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The Latest: UK sets net-zero plan for its financial sector

by Mary Sewell

The latest on U.N. climate summit COP26 in Glasgow:

GLASGOW, Scotland — The British government plans to make the U.K. “the world’s first net-zero aligned financial center” as companies and investors seek to profit from the drive to build a low-carbon economy. U.K. Treasury chief Rishi Sunak will lay out the government’s plans during a speech Wednesday as top financial officials from around the world meet at the U.N. climate conference in Glasgow, Scotland.

As part of the initiative, U.K. financial institutions and publicly traded companies must publish plans detailing how they will reduce their contribution to global warming as Britain seeks to cut net carbon emissions to zero by 2050. A panel of industry and academic leaders, regulators, and community organizations will develop plans to ensure companies progress toward meaningful goals.

According to a statement, Sunak will say the U.K. is home to one of the world’s leading financial centers and “has a responsibility to lead the way” in financing efforts to fight global warming. The comments come after Britain, and other wealthy countries failed to meet their commitment to providing $100 billion annually to finance climate-related projects in the developing world by 2020. Sunak will urge rich nations to boost their support for climate projects in the developing world, saying that the $100 billion targets will be met by 2020, according to the advance statement.

GLASGOW, Scotland — President Joe Biden praised fellow global leaders for their work at the U.N. climate summit, saying that they demonstrated a “great example of the kind of ambition you need” to confront the scourge of global warming. “I can’t think of any two days where more has been accomplished on climate than these two days,” Biden said at the start of his summit-ending news conference.

financial sector

Biden on Tuesday announced that the U.S. was launching a plan to reduce methane emissions, a potent greenhouse gas that contributes significantly to global warming. The announcement was part of a broader effort with the European Union and other nations to reduce methane emissions worldwide by 30% by 2030. The president added that China, the world’s biggest greenhouse emitter, made a big mistake with President Xi Jinping not attending in person. He said the Chinese “lost the ability to influence people worldwide, and all the people here at COP” with its absence at the summit.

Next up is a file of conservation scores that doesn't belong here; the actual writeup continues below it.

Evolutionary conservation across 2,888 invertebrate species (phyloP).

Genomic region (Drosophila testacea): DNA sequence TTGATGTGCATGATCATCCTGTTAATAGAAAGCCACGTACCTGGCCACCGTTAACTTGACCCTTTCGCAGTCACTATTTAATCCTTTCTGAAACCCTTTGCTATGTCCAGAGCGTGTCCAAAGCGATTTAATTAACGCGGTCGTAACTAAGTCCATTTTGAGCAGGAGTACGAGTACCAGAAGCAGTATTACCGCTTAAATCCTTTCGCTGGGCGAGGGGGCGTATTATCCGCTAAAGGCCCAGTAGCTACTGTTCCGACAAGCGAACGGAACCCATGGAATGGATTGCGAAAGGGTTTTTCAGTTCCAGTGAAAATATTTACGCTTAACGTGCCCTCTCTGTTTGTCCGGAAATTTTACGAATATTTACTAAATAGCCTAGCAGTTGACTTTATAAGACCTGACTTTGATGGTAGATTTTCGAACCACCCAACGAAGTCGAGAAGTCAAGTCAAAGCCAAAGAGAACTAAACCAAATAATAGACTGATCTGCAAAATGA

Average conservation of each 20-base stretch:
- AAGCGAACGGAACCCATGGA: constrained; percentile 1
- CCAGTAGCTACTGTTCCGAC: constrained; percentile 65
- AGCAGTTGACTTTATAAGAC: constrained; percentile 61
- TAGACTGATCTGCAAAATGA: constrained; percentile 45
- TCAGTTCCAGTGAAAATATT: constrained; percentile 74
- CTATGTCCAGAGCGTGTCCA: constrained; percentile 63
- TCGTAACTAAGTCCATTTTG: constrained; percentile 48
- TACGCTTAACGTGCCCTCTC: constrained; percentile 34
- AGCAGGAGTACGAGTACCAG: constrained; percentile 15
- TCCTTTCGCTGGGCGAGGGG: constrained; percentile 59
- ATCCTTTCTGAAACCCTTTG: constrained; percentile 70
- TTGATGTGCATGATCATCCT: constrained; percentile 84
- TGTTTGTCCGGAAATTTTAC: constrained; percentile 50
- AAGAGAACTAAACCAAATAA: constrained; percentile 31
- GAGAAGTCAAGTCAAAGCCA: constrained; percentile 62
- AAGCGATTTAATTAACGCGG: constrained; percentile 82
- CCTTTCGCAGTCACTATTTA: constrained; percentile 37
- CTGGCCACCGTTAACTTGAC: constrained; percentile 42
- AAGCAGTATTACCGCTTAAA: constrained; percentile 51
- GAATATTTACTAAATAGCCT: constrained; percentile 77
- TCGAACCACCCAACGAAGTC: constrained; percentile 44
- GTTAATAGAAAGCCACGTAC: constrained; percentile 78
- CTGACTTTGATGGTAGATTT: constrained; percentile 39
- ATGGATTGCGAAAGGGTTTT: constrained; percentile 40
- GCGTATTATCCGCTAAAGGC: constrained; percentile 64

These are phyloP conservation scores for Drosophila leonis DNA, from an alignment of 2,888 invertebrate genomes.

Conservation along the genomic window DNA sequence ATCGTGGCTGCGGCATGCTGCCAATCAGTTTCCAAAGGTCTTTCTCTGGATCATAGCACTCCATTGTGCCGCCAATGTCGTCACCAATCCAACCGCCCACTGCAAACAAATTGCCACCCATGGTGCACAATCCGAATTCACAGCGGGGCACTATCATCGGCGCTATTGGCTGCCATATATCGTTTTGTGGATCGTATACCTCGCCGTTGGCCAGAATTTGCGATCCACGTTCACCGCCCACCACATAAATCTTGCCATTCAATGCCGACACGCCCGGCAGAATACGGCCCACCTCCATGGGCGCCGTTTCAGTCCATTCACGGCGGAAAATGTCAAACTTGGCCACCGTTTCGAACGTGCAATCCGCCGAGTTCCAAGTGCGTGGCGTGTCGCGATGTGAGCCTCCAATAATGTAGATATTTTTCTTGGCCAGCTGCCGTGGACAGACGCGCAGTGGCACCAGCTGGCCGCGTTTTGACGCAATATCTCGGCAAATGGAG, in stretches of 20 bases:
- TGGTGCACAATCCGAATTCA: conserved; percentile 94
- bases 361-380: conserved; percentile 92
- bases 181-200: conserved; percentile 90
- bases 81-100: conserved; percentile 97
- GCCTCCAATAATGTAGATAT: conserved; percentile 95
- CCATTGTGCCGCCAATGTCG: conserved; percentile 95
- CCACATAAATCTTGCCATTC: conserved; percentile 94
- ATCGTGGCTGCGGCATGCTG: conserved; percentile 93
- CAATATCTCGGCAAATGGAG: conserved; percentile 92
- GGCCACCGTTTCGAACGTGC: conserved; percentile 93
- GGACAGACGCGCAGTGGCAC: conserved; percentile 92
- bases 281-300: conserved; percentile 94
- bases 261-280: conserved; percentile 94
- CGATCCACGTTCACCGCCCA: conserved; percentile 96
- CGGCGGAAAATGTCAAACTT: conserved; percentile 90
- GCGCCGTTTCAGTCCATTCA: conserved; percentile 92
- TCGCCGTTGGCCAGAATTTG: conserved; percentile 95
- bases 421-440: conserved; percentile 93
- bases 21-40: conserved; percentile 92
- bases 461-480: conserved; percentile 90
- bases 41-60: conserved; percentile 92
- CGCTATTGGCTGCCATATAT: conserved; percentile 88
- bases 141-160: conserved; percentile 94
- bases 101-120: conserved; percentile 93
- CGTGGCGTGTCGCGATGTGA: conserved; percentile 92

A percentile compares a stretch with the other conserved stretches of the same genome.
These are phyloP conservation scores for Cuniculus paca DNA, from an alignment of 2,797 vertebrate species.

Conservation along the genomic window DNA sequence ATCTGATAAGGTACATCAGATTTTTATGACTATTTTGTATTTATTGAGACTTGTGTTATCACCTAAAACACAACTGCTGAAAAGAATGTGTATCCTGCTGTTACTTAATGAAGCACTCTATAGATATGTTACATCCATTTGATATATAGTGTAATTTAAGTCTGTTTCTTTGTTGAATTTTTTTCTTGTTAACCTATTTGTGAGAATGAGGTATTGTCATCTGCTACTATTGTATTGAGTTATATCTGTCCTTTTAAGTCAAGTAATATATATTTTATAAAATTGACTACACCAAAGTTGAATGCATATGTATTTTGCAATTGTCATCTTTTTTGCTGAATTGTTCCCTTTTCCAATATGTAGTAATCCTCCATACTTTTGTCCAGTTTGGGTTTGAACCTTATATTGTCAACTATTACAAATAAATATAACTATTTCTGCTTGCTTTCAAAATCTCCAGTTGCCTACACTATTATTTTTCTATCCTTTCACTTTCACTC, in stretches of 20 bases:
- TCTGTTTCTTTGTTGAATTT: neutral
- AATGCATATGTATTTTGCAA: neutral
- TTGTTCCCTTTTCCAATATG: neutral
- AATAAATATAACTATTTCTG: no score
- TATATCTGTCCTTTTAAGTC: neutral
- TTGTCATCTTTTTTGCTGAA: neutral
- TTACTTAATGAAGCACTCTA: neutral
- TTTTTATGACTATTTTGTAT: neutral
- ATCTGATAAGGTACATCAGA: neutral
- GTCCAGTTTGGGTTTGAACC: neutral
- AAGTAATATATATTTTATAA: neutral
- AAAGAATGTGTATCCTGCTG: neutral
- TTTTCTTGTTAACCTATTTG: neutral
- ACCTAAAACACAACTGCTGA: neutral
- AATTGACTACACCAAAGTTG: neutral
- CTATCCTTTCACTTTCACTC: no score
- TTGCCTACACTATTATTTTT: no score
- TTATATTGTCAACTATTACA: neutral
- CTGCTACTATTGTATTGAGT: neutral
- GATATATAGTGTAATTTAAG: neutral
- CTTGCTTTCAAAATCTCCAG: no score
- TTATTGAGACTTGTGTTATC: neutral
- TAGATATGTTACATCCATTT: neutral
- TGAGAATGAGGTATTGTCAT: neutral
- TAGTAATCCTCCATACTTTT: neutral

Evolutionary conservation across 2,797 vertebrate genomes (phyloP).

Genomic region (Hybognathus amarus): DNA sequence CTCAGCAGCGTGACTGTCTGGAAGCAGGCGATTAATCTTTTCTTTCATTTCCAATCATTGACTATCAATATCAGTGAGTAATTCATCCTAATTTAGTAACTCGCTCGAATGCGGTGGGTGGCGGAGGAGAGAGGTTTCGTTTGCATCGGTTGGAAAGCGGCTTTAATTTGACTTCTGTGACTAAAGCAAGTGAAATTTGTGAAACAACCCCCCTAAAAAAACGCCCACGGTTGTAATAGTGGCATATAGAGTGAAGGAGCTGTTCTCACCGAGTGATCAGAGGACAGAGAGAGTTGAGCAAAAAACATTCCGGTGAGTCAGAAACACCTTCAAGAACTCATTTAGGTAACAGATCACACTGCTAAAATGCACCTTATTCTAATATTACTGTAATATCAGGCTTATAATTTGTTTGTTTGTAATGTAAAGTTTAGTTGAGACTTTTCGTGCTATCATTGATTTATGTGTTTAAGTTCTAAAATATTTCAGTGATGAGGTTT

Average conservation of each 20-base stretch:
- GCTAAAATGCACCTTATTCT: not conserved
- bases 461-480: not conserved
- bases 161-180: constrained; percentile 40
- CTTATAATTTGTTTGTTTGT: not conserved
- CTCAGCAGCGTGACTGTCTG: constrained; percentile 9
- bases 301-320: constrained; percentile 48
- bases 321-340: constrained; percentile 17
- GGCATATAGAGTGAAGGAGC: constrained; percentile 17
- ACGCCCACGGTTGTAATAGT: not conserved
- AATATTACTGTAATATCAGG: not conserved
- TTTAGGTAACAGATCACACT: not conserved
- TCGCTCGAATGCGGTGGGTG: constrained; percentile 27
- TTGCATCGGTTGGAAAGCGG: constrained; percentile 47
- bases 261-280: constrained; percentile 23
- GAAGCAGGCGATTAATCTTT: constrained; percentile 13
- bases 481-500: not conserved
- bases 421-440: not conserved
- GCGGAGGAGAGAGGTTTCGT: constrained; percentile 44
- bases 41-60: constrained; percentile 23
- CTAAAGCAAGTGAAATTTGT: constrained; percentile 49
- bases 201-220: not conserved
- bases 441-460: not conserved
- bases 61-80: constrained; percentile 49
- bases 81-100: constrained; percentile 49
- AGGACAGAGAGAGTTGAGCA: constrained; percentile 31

GLASGOW, Scotland — The United Nations apologized Tuesday for leaving participants at this year’s global climate conference struggling to enter the venue — or log onto virtual meetings. The U.N. climate office in charge of organizing much of the meeting in Glasgow, Scotland, said the event was taking place “under exceptional and unprecedented logistical circumstances.” This included pandemic restrictions for the more than 30,000 people registered for the Oct. 31-Nov—12 conference, limiting the number of people allowed into rooms. Civil society groups have accused the U.N. of failing to be inclusive on an issue of great importance to communities worldwide.

The U.N. said the opening days had been “a learning process.” “We are doing our utmost to learn and adapt continuously,” it said, but urged participants to prepare for endless queues and “in the case of inclement weather, please come prepared with appropriate gear.”

GLASGOW, Scotland — British Prime Minister Boris Johnson says Chinese President Xi Jinping’s absence from the COP26 leaders’ summit in Glasgow “doesn’t mean the Chinese are not engaging” with the fight against climate change. But Johnson said Tuesday that he wants the giant country to do more to slash carbon emissions. He said China had sent a “very high level” delegation to the U.N. climate conference talks in Glasgow even though Xi stayed home, citing the coronavirus pandemic. China has pledged to reach net-zero carbon emissions by 2060, 10 years later than many nations, and for carbon emissions to peak by 2030 or before.

“The question is, how much before? That’s what we’re discussing with China,” Johnson said.

The prime minister, whose country is hosting the conference in Scotland, said China had already made a “substantial” commitment. He praised Beijing’s decision to end financing for coal plants overseas, though not yet at home. Johnson said at a news conference that “you’re starting to see the impact of that Chinese decision…in the whole Asia-Pacific region already. GLASGOW, Scotland — Nearly three dozen countries and dozens of organizations launched an effort Tuesday to reduce agriculture’s contribution to global warming and make food supplies and farming more resilient against mounting climate damage.

The United States and the United Arab Emirates led the effort, announced at the U.N. climate summit in Glasgow, Scotland. Thirty-one nations and other non-government organizations have joined the initiative. The initiative is called Agriculture Innovation Mission for Climate. The U.S. Agriculture Department said that the program had already drawn $4 billion for investment in climate-friendly improvements in food systems and agriculture over the next five years.

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